Authentic Alaskan StoriesHear from people who call Fairbanks their home

"I moved to Alaska 29 years ago, and planned to stay one year; you'll hear that a lot in Fairbanks. The magic of Alaska, the warmth of its people, and a strong sense of community all combine to spin a web around those touched by the arctic.

I love to relax with gardening, and Fairbanks has the perfect conditions. We have 24 hours of daylight during the summer that almost equals three days of sun every day. So a three-month gardening season can really pay off, and it doesn't take half the year to do it! I find myself gathering a salad or walking in the garden at midnight and thinking it's normal.

Fairbanks is a hard place to leave; you'd be crazy to leave in summer with the warmth and energy of the constant daylight. And you don't want to miss the northern lights as the crisp fall air hits. Winter brings the comfort of friends reunited after a full-out summer. And the hillsides suddenly turn green on a day in spring, and it begins again."

~Althea St. Martin, legislative aide and master gardener

"Anyone visiting Alaska would be sorely amiss to not see Fairbanks at least once. Our residents embrace the 'end of the road' endurance and its rustic appeal, while enjoying the amenities of urban life.

As a Koyukon Athabascan, I appreciate all of the great activities my children can enjoy through the seasons surrounded by family and friends, since Fairbanks remains the 'hub' of the greater Native community. I eagerly await the North American Sled Dog Championships in winter, the political meetings for the Native community each spring, and the World Eskimo-Indian Olympics in summer, where my daughter was a competitor in the Baby Regalia contest. Alaska Natives view the Tanana Valley State Fair each fall as the last big event before school, arriving for shopping and entertainment.

Fairbanks is a melody of many cultures, mine is just one of them. We embrace self-sufficiency, an unpretentious lifestyle, and we celebrate the individual. If you'd like to see the 'real' Alaska, then find us at the end of the road!"

~Ginger Placeres, editor, and daughter Miralynn David

"My first summer out of high school I worked in a gold mine in the Central District north of Fairbanks. The common question between miners was 'doin' any good?', and the pat nondescript response 'we're gettin' a little color' - which could mean 'we're going broke' or 'we're getting filthy rich' and you never really knew which was closer to the truth.

A couple of years later, taking up the goldsmithing trade and having spent the last 25 years making jewelry with locally produced gold nuggets, local mining has directly affected me. But everyone in Fairbanks is impacted by the economic trickle down of past and ongoing gold mining. It's the very basis of our local history and it still employs thousands and adds millions to our economy.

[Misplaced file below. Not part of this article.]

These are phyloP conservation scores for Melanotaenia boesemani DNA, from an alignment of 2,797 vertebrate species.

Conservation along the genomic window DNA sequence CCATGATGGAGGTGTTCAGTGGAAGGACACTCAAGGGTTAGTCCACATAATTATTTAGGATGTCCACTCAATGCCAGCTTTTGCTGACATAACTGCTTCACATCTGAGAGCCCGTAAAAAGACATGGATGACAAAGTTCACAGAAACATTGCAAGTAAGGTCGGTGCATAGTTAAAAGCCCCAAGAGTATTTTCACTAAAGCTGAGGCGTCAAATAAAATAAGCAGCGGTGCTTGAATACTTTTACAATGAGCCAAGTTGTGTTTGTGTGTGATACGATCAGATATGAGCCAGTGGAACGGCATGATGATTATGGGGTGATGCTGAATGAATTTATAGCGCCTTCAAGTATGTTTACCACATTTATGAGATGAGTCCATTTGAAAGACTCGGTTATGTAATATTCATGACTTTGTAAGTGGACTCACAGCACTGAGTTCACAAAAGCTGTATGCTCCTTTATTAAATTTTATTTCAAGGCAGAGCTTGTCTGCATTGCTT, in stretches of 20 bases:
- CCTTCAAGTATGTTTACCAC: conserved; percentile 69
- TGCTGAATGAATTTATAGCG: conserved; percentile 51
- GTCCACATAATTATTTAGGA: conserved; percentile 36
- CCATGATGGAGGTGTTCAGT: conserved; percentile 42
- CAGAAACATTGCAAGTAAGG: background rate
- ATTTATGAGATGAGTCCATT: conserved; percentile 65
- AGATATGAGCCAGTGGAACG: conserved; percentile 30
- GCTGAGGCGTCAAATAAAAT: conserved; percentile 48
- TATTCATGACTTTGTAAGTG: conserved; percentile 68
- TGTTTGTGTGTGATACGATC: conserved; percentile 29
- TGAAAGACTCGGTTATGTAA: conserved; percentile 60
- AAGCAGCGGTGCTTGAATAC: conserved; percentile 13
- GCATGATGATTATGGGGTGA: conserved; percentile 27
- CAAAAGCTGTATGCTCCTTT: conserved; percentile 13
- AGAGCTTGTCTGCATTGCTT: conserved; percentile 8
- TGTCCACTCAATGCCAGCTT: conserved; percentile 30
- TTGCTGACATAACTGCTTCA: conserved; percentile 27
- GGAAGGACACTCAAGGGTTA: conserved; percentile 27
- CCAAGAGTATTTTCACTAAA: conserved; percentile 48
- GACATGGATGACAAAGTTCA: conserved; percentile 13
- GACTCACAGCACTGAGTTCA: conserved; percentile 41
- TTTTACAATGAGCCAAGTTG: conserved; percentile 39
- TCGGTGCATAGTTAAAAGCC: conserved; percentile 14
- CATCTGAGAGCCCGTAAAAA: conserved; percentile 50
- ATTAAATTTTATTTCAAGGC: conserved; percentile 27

Gold gives you a warm feeling when you wear it, and with gold and oil being your locally produced choices, gold nuggets are the best souvenir choice. After 32 years in Fairbanks, I know that no matter how much gold has and will flow out of this area, its most golden and precious resource is its people."

~Mike Webb, goldsmith

"I moved to Fairbanks from Chicago for the same reasons that people have been coming to Alaska for generations; to explore the potential of the frontier, to push myself and help build a secure and independent future for Alaska through higher education. To be free of the mundane and artificial constraints that envelop the lives of people who live in older cities and suburbs.

The quintessential traits of the American character; generosity of spirit, love of the environment, sacrifice, optimism, individualism, restless inquisitiveness, pragmatism, appreciation of different political, religious and spiritual expressions, a healthy skepticism toward centralized government, the desire to live in more civil and harmonious communities were realized through migration westward. To be sure, there were also tragic and unintended consequences of this migration.

But Fairbanks, like the New World centuries ago, represents, at least for me, a new beginning. Life can be lonely and harsh, but it is precisely the juxtaposition of challenge, opportunity and freedom that draws us here inextricably. Only in extreme situations can we learn to live in harmony or test our potential as human beings."

~Daniel J. Julius, university vice president

"Fairbanks is a beautiful place to live, both winter and summer. In winter we feast our eyes on snow-covered forest and far-away, snow-capped mountains and look to the sky for beautiful shows of color; silvery-pink sunsets and sunrises in bright, blue skies; and the green and pink of the aurora's flowing curtains on a navy-blue, star-studded sky. Winter air is so still you can hear the wind-rush in a raven's wings and the swish of your snowshoes through dry, fluffy snow. It is never so cold in our dry, calm winters as it is in the damp and windy coastal towns.